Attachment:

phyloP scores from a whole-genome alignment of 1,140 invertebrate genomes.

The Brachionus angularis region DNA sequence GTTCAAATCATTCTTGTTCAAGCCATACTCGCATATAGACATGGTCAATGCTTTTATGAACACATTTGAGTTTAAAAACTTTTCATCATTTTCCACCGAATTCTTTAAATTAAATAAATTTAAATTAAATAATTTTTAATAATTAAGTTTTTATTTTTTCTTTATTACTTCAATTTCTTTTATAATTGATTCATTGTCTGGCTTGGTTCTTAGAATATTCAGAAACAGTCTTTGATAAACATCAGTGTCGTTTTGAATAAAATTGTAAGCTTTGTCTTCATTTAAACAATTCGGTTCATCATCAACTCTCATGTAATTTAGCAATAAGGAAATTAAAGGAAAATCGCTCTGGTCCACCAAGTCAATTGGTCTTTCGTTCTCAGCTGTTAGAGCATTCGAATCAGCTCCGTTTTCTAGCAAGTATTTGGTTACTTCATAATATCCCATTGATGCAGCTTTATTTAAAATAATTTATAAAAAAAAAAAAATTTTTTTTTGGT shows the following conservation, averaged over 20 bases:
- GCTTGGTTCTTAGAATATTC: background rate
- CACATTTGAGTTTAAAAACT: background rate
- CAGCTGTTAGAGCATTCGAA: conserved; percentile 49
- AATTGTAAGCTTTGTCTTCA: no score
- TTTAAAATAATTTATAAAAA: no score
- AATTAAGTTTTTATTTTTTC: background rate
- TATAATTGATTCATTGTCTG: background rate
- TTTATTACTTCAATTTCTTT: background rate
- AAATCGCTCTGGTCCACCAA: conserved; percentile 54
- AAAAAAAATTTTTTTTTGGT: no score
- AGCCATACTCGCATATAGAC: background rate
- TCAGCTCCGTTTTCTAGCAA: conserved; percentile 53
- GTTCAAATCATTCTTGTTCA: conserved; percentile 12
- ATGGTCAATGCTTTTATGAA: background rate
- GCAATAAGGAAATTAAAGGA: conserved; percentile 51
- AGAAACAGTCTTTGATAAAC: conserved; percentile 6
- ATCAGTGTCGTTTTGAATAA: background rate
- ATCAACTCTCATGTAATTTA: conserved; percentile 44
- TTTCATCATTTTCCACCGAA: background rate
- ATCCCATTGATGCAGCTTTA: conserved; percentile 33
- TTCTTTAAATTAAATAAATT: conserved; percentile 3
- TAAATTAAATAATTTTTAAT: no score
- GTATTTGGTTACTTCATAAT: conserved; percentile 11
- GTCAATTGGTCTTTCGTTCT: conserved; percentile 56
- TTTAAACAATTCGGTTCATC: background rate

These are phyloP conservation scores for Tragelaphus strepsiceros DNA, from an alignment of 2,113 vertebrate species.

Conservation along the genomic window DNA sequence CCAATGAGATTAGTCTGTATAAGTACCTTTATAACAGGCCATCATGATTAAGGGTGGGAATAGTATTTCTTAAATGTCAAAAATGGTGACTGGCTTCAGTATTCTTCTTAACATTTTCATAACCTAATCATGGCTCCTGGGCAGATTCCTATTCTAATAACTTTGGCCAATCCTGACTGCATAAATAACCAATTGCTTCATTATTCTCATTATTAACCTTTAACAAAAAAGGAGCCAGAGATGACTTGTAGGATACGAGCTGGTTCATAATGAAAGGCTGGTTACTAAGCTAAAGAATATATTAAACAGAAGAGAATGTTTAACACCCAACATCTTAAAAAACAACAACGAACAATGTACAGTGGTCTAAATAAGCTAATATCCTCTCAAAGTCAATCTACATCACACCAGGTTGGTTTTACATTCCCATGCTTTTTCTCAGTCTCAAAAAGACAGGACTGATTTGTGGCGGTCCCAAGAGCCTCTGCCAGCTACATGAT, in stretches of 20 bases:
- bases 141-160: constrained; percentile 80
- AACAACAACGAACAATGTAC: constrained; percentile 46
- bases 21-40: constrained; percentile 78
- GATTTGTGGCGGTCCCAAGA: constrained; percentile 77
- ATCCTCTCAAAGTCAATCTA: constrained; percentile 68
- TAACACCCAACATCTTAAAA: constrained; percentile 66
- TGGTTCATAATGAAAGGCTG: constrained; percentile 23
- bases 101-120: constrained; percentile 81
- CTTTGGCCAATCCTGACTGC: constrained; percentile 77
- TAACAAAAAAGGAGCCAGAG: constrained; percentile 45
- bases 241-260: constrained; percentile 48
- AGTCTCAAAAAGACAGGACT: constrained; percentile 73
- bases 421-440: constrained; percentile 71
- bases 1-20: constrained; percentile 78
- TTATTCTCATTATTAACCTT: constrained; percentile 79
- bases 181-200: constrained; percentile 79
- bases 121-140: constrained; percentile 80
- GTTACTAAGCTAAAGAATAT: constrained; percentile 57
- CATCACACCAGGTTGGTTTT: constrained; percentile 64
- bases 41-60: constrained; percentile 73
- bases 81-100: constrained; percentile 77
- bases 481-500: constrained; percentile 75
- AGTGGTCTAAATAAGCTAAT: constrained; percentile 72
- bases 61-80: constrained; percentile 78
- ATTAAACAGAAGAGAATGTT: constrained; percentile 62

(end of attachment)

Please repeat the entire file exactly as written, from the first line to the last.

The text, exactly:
phyloP scores from a whole-genome alignment of 1,140 invertebrate genomes.

The Brachionus angularis region DNA sequence GTTCAAATCATTCTTGTTCAAGCCATACTCGCATATAGACATGGTCAATGCTTTTATGAACACATTTGAGTTTAAAAACTTTTCATCATTTTCCACCGAATTCTTTAAATTAAATAAATTTAAATTAAATAATTTTTAATAATTAAGTTTTTATTTTTTCTTTATTACTTCAATTTCTTTTATAATTGATTCATTGTCTGGCTTGGTTCTTAGAATATTCAGAAACAGTCTTTGATAAACATCAGTGTCGTTTTGAATAAAATTGTAAGCTTTGTCTTCATTTAAACAATTCGGTTCATCATCAACTCTCATGTAATTTAGCAATAAGGAAATTAAAGGAAAATCGCTCTGGTCCACCAAGTCAATTGGTCTTTCGTTCTCAGCTGTTAGAGCATTCGAATCAGCTCCGTTTTCTAGCAAGTATTTGGTTACTTCATAATATCCCATTGATGCAGCTTTATTTAAAATAATTTATAAAAAAAAAAAAATTTTTTTTTGGT shows the following conservation, averaged over 20 bases:
- GCTTGGTTCTTAGAATATTC: background rate
- CACATTTGAGTTTAAAAACT: background rate
- CAGCTGTTAGAGCATTCGAA: conserved; percentile 49
- AATTGTAAGCTTTGTCTTCA: no score
- TTTAAAATAATTTATAAAAA: no score
- AATTAAGTTTTTATTTTTTC: background rate
- TATAATTGATTCATTGTCTG: background rate
- TTTATTACTTCAATTTCTTT: background rate
- AAATCGCTCTGGTCCACCAA: conserved; percentile 54
- AAAAAAAATTTTTTTTTGGT: no score
- AGCCATACTCGCATATAGAC: background rate
- TCAGCTCCGTTTTCTAGCAA: conserved; percentile 53
- GTTCAAATCATTCTTGTTCA: conserved; percentile 12
- ATGGTCAATGCTTTTATGAA: background rate
- GCAATAAGGAAATTAAAGGA: conserved; percentile 51
- AGAAACAGTCTTTGATAAAC: conserved; percentile 6
- ATCAGTGTCGTTTTGAATAA: background rate
- ATCAACTCTCATGTAATTTA: conserved; percentile 44
- TTTCATCATTTTCCACCGAA: background rate
- ATCCCATTGATGCAGCTTTA: conserved; percentile 33
- TTCTTTAAATTAAATAAATT: conserved; percentile 3
- TAAATTAAATAATTTTTAAT: no score
- GTATTTGGTTACTTCATAAT: conserved; percentile 11
- GTCAATTGGTCTTTCGTTCT: conserved; percentile 56
- TTTAAACAATTCGGTTCATC: background rate

These are phyloP conservation scores for Tragelaphus strepsiceros DNA, from an alignment of 2,113 vertebrate species.

Conservation along the genomic window DNA sequence CCAATGAGATTAGTCTGTATAAGTACCTTTATAACAGGCCATCATGATTAAGGGTGGGAATAGTATTTCTTAAATGTCAAAAATGGTGACTGGCTTCAGTATTCTTCTTAACATTTTCATAACCTAATCATGGCTCCTGGGCAGATTCCTATTCTAATAACTTTGGCCAATCCTGACTGCATAAATAACCAATTGCTTCATTATTCTCATTATTAACCTTTAACAAAAAAGGAGCCAGAGATGACTTGTAGGATACGAGCTGGTTCATAATGAAAGGCTGGTTACTAAGCTAAAGAATATATTAAACAGAAGAGAATGTTTAACACCCAACATCTTAAAAAACAACAACGAACAATGTACAGTGGTCTAAATAAGCTAATATCCTCTCAAAGTCAATCTACATCACACCAGGTTGGTTTTACATTCCCATGCTTTTTCTCAGTCTCAAAAAGACAGGACTGATTTGTGGCGGTCCCAAGAGCCTCTGCCAGCTACATGAT, in stretches of 20 bases:
- bases 141-160: constrained; percentile 80
- AACAACAACGAACAATGTAC: constrained; percentile 46
- bases 21-40: constrained; percentile 78
- GATTTGTGGCGGTCCCAAGA: constrained; percentile 77
- ATCCTCTCAAAGTCAATCTA: constrained; percentile 68
- TAACACCCAACATCTTAAAA: constrained; percentile 66
- TGGTTCATAATGAAAGGCTG: constrained; percentile 23
- bases 101-120: constrained; percentile 81
- CTTTGGCCAATCCTGACTGC: constrained; percentile 77
- TAACAAAAAAGGAGCCAGAG: constrained; percentile 45
- bases 241-260: constrained; percentile 48
- AGTCTCAAAAAGACAGGACT: constrained; percentile 73
- bases 421-440: constrained; percentile 71
- bases 1-20: constrained; percentile 78
- TTATTCTCATTATTAACCTT: constrained; percentile 79
- bases 181-200: constrained; percentile 79
- bases 121-140: constrained; percentile 80
- GTTACTAAGCTAAAGAATAT: constrained; percentile 57
- CATCACACCAGGTTGGTTTT: constrained; percentile 64
- bases 41-60: constrained; percentile 73
- bases 81-100: constrained; percentile 77
- bases 481-500: constrained; percentile 75
- AGTGGTCTAAATAAGCTAAT: constrained; percentile 72
- bases 61-80: constrained; percentile 78
- ATTAAACAGAAGAGAATGTT: constrained; percentile 62